Disclosure: I own Palo Alto Software, which publishes LivePlan, web app for business planning.
The fact that it’s social media doesn’t really change what a business plan needs to cover in order to optimize management, build in accountability, and run the business:
- Review schedule: set a day of the month (for example, third Thursday) to review plan vs. actual.
- Key assumptions: you have to list them so that when the assumptions change (and they will) you’ll know what to expect to change in the plan. Review the assumptions in every monthly review meeting.
- Strategy: focus. Focus on the target users, their needs, their wants; and the offering, the site, the interface, the key benefits. This doesn’t take a lot of words. Pictures are sometimes better.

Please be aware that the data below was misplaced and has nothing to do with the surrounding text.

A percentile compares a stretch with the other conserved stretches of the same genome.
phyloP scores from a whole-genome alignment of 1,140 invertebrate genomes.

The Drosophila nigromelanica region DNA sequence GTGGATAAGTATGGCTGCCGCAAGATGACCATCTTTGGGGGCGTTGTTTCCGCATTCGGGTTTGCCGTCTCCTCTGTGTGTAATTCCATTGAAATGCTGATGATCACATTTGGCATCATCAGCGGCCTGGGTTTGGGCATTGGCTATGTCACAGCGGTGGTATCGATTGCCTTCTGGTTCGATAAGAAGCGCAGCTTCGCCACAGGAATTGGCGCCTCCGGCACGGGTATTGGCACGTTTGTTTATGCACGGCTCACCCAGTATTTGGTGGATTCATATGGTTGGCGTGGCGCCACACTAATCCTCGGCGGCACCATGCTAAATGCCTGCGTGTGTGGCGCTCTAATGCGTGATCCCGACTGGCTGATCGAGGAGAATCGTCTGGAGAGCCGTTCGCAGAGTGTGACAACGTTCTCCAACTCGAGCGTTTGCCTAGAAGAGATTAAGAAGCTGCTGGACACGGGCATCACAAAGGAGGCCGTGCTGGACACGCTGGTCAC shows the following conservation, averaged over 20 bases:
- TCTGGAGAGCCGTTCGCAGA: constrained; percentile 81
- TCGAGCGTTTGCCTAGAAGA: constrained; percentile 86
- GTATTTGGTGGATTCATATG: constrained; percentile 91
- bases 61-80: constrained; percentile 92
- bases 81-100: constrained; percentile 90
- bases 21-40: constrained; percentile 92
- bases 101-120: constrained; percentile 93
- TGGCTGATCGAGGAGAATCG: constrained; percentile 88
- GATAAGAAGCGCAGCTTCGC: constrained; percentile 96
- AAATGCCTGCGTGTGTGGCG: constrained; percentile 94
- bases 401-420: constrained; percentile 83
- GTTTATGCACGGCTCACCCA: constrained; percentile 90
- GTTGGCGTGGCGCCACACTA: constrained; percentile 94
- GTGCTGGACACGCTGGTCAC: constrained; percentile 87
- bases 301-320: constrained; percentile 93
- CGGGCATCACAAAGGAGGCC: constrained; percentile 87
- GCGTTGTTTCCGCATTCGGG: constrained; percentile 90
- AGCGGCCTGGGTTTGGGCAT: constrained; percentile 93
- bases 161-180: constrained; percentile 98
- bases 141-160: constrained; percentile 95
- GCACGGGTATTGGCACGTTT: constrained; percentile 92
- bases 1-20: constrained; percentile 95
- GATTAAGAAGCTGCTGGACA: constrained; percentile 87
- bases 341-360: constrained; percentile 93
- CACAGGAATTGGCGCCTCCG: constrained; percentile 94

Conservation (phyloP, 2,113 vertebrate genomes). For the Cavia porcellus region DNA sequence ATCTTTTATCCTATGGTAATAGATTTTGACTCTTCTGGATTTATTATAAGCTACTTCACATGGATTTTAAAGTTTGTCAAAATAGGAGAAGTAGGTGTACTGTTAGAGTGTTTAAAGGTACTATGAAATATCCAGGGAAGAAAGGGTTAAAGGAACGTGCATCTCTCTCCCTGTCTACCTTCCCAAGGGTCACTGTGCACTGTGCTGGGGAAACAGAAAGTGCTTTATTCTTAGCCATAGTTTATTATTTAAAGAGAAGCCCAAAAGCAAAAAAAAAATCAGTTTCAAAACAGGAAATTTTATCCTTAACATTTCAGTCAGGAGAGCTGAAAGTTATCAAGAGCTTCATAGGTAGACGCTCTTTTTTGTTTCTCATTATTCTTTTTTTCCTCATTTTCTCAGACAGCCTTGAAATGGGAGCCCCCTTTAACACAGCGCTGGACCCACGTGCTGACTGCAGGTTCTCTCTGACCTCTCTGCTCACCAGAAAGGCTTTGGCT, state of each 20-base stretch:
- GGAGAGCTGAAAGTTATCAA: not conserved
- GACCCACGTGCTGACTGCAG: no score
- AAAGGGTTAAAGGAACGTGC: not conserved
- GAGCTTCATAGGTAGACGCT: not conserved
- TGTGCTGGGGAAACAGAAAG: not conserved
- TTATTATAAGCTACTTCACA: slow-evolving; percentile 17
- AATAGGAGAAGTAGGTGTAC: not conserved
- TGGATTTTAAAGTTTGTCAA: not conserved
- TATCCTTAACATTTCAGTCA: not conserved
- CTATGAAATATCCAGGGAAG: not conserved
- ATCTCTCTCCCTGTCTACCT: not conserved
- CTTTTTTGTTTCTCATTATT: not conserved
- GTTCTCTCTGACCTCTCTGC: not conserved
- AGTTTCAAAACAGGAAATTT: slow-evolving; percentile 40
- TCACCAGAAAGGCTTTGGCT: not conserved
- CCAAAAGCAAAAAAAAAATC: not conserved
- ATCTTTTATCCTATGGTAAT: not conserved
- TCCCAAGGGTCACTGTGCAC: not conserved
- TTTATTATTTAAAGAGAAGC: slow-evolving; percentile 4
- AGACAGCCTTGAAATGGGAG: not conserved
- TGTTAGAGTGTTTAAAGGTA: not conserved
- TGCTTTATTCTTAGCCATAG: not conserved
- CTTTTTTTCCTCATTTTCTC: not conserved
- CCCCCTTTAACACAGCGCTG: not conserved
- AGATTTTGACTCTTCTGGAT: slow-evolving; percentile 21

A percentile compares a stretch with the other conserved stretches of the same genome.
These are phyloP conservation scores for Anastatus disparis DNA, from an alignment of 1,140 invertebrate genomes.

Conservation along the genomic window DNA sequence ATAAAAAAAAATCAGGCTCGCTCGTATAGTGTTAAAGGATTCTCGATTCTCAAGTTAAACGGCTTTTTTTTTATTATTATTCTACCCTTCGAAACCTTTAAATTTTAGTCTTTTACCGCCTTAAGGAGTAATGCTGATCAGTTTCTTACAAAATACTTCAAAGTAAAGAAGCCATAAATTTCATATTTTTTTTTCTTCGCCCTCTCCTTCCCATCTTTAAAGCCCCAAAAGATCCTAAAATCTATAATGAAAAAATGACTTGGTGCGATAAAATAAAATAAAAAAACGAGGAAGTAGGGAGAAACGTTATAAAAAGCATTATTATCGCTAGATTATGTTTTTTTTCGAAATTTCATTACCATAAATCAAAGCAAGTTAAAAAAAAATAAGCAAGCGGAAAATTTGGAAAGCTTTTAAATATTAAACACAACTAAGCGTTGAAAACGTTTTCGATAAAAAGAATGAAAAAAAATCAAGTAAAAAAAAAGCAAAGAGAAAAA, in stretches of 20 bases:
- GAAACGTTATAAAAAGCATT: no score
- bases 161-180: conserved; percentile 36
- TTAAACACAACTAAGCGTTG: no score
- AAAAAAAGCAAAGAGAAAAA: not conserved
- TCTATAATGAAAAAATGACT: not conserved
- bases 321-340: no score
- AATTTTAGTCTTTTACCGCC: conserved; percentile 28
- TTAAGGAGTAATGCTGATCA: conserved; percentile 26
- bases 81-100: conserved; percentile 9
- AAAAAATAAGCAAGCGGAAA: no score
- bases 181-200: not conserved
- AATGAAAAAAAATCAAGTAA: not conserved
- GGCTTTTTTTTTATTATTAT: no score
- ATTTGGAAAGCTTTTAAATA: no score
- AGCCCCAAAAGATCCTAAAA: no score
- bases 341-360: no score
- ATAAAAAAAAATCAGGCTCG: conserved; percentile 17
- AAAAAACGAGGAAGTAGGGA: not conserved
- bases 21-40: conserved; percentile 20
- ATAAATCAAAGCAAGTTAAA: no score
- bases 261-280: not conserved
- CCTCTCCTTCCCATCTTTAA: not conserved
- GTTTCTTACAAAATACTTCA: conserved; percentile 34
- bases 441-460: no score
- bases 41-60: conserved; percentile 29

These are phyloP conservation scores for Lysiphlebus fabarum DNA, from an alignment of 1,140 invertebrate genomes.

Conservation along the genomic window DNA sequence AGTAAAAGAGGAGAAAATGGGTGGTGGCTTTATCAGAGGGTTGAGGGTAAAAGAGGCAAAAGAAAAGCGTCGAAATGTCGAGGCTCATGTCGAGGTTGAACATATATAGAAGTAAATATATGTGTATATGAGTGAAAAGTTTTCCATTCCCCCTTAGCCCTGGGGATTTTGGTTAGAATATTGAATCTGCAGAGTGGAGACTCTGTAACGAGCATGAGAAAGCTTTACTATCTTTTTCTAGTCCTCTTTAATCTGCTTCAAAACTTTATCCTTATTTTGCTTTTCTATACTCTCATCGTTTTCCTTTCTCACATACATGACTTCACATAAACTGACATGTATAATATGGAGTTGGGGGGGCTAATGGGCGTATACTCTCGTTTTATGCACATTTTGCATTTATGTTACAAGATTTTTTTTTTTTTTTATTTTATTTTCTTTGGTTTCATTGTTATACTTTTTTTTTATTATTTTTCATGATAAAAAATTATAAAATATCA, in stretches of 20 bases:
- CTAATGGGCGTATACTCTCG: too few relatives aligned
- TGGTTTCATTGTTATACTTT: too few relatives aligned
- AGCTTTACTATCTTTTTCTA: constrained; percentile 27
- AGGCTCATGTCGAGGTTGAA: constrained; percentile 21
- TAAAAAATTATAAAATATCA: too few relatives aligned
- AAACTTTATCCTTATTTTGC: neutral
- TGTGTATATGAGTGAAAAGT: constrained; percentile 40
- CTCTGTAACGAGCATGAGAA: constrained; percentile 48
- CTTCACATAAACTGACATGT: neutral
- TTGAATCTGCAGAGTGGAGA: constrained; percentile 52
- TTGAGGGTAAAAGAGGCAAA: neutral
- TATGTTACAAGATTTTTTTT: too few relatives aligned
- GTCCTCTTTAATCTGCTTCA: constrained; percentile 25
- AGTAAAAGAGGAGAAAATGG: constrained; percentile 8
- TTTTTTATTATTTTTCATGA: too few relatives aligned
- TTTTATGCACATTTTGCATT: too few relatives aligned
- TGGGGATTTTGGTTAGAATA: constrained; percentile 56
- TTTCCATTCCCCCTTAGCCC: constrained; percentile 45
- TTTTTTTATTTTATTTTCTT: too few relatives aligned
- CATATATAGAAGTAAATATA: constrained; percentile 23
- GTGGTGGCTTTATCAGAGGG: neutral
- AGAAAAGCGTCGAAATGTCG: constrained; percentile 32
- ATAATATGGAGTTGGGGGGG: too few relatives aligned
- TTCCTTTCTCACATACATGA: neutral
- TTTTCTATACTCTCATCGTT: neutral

- Milestones: what’s supposed to happen when. Who is responsible. How much does it cost, and how much does it bring in.
- The basic numbers: what really matters is the cash flow but you can’t project cash flow without projected sales, costs, expenses, profits, and balance sheet.
If you’re talking about a business plan that will be the source document for seeking outside investment, which means it’s the source for the pitch and summary and so forth, then you need to make sure you also cover the following additional points:
- Management team: background, experience, expertise, responsibilities.
- Monetization (or not)
- Potential growth
- Possibility/likelihood of future exits
Everything I’ve written here applies to a social media venture but, for the record, also applies to a butcher, baker, and candlestick maker.
The combination of Business management, business goals and a good customers relationship is the key for any business to succeed. Like I say getting a new customers is hard work, but keeping it is even harder. Business is like marriage.
Best of luck,
There is a plan for everything